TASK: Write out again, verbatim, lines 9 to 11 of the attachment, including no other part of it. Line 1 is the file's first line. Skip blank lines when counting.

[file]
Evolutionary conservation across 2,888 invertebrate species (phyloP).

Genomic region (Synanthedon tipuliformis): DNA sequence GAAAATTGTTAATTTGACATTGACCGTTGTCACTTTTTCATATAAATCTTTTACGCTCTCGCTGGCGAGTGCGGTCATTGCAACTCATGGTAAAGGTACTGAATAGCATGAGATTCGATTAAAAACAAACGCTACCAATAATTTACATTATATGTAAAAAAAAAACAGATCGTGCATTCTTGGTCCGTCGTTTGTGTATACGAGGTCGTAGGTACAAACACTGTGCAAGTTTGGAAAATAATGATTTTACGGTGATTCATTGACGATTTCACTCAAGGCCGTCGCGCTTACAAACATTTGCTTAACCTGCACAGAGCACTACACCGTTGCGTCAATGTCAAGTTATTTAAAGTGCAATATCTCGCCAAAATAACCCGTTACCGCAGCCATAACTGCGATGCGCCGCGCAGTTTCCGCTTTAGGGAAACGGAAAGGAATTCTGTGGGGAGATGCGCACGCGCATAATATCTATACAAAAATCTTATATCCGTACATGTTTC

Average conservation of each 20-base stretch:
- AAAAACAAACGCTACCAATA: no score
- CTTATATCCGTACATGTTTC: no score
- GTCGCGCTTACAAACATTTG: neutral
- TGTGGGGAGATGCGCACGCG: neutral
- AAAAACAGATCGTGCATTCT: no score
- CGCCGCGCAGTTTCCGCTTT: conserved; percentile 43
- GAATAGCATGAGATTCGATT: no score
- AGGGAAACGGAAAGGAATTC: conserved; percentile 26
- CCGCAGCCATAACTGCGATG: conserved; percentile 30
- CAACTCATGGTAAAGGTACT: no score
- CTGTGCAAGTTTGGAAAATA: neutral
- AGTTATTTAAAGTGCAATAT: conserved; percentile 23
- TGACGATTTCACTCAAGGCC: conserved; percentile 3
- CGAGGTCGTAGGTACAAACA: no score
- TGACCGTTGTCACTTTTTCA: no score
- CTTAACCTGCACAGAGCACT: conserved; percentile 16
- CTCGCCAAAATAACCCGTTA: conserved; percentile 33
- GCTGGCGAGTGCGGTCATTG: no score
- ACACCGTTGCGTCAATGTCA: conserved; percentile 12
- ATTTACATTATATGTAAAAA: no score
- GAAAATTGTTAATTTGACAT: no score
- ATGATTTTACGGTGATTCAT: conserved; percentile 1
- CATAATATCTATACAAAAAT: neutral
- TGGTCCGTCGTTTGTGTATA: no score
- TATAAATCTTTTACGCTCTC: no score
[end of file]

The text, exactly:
- CGCCGCGCAGTTTCCGCTTT: conserved; percentile 43
- GAATAGCATGAGATTCGATT: no score
- AGGGAAACGGAAAGGAATTC: conserved; percentile 26